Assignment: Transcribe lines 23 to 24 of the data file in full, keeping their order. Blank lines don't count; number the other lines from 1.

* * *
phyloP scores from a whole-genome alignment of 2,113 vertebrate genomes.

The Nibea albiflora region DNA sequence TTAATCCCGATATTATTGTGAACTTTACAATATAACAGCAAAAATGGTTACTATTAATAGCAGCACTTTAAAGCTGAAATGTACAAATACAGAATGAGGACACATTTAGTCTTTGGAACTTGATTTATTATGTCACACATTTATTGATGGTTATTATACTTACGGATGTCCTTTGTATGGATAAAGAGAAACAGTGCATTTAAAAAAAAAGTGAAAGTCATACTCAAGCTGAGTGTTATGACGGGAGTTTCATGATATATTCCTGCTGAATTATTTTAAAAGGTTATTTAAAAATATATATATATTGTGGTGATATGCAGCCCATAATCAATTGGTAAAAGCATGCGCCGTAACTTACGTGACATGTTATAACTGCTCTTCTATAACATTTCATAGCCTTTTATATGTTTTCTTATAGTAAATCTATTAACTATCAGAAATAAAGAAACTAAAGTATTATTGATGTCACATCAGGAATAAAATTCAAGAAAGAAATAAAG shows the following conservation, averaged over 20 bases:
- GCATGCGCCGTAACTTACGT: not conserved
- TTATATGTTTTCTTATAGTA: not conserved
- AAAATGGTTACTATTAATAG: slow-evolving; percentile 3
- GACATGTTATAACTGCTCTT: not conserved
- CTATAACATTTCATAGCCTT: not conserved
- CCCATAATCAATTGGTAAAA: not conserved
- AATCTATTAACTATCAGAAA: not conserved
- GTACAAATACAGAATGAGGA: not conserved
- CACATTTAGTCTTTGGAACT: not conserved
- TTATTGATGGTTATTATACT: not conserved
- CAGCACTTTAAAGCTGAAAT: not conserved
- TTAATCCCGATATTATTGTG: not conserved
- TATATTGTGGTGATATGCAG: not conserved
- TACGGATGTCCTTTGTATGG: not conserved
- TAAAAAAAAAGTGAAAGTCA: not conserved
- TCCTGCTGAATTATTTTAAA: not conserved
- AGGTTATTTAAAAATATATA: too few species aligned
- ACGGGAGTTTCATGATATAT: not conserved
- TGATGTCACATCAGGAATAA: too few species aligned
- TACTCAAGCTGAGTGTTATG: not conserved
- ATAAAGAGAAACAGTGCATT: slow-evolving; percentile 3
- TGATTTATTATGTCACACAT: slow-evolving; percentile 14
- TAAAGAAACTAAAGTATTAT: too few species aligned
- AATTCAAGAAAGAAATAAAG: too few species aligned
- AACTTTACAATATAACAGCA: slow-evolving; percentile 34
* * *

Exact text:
- ATAAAGAGAAACAGTGCATT: slow-evolving; percentile 3
- TGATTTATTATGTCACACAT: slow-evolving; percentile 14